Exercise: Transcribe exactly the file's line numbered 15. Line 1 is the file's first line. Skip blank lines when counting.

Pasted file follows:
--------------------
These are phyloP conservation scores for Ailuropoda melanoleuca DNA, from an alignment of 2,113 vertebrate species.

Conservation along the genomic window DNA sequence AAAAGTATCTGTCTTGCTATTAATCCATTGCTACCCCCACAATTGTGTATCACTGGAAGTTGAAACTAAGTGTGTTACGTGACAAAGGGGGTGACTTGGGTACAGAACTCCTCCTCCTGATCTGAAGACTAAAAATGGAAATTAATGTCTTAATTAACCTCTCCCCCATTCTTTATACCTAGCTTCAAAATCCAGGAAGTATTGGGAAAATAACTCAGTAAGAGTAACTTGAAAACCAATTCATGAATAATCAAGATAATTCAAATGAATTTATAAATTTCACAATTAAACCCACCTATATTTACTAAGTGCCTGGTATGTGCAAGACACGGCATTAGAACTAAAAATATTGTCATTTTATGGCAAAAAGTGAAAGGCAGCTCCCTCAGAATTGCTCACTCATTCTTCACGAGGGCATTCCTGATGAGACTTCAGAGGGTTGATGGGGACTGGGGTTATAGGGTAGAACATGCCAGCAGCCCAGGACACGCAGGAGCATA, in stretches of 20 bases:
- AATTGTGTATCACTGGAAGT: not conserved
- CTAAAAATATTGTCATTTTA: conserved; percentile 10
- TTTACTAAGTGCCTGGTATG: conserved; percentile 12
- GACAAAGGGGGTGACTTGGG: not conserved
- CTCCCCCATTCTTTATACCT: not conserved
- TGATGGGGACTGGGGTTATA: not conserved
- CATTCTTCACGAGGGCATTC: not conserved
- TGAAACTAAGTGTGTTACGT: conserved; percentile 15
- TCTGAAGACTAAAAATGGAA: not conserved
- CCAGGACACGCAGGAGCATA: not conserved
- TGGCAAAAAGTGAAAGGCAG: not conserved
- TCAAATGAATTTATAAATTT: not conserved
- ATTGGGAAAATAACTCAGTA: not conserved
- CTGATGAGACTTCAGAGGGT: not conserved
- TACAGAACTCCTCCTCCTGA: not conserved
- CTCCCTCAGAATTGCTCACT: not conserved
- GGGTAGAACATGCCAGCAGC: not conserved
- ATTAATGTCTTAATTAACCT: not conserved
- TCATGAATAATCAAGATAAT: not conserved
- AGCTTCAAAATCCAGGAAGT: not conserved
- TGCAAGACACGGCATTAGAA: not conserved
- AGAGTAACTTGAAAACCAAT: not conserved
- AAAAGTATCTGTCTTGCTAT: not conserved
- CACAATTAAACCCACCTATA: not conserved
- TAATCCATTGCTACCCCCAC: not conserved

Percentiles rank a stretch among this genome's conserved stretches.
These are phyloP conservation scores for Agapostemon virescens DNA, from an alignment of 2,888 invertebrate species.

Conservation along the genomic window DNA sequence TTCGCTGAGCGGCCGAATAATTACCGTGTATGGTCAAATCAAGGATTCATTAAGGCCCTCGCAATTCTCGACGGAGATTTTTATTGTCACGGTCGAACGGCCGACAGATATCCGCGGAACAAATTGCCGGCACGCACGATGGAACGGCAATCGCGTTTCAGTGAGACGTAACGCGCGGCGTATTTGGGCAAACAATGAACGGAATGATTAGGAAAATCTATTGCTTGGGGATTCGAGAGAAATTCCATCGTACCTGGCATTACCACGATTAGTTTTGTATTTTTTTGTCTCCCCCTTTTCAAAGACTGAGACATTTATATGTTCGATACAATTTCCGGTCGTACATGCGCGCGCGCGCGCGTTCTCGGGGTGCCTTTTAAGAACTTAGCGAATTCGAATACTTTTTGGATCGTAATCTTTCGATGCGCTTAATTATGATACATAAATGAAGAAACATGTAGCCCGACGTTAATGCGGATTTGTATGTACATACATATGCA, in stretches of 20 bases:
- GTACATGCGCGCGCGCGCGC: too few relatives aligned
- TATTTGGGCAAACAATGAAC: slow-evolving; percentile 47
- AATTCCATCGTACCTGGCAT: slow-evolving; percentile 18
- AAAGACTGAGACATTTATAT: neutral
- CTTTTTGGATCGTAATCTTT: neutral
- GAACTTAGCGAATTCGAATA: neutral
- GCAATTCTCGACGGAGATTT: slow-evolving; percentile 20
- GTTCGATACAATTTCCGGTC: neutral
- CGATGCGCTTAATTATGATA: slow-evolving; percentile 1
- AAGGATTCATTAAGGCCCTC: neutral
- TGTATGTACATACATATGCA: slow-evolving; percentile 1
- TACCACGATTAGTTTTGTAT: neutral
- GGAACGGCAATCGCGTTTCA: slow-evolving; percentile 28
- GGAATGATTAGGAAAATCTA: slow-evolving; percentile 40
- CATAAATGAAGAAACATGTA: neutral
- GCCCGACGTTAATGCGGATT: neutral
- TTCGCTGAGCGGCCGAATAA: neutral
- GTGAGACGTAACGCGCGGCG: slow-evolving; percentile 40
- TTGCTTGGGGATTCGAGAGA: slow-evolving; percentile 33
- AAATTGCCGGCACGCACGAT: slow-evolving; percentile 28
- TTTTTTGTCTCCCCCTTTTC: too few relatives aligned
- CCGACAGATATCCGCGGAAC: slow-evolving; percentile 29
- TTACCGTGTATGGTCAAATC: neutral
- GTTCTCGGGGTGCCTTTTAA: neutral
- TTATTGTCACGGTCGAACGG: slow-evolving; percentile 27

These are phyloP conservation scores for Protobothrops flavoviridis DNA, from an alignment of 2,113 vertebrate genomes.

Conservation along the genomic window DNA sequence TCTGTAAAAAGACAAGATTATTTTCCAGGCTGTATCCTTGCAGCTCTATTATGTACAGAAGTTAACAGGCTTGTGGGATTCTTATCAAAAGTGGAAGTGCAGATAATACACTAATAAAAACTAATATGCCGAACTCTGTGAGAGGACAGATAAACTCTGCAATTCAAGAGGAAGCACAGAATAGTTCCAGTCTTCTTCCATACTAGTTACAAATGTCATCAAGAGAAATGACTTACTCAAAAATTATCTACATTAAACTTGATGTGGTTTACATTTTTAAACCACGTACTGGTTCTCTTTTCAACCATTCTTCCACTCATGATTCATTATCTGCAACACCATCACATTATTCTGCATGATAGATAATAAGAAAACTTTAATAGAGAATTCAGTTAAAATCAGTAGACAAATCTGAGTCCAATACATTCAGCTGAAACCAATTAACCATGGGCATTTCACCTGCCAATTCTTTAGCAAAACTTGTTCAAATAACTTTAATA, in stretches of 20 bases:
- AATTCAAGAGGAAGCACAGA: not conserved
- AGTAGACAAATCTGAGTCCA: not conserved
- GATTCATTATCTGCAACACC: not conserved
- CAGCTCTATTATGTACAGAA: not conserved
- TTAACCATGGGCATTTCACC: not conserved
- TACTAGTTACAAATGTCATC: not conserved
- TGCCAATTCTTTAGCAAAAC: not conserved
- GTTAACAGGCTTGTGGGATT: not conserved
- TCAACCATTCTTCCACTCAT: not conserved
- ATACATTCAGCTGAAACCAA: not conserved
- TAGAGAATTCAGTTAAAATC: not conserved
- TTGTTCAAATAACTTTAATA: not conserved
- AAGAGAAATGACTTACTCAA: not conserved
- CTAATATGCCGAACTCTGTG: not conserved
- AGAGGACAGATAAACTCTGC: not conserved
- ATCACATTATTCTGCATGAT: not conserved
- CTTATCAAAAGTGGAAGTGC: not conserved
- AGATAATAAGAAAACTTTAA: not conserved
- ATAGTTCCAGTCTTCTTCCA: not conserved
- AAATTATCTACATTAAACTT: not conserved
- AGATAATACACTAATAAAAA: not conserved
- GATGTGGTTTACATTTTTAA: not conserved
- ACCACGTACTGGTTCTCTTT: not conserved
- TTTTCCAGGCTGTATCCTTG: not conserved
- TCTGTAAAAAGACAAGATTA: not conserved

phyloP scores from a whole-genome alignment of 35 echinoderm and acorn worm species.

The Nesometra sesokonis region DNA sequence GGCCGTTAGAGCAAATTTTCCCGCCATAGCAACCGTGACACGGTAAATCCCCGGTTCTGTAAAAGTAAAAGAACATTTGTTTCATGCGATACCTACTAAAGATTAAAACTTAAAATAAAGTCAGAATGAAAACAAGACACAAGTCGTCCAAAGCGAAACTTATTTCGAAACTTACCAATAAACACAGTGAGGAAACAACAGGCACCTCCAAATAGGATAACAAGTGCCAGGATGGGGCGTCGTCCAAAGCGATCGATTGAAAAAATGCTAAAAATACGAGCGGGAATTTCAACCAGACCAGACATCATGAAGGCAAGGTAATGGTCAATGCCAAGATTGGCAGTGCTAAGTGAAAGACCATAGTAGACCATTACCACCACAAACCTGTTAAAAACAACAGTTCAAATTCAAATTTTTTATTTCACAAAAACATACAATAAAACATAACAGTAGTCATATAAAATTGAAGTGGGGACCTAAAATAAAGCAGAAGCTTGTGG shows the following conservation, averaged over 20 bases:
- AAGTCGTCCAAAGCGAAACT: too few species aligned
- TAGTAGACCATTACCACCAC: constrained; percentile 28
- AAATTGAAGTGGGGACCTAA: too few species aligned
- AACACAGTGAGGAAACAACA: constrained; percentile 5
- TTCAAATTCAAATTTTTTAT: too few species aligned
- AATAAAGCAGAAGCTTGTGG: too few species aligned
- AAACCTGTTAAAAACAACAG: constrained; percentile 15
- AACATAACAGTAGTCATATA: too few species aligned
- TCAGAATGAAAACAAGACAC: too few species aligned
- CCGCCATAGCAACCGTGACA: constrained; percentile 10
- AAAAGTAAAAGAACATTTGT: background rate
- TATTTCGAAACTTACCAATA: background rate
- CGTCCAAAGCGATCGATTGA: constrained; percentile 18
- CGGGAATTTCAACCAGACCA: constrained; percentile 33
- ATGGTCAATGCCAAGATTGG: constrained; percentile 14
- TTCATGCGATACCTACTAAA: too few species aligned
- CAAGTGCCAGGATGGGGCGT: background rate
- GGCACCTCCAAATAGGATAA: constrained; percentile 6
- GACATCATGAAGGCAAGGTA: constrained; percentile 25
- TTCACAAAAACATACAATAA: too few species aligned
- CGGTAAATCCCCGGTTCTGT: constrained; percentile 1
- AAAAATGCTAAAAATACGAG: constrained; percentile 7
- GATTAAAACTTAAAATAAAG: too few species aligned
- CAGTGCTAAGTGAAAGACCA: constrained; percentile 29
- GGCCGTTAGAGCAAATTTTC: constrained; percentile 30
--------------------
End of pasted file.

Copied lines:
- ATTGGGAAAATAACTCAGTA: not conserved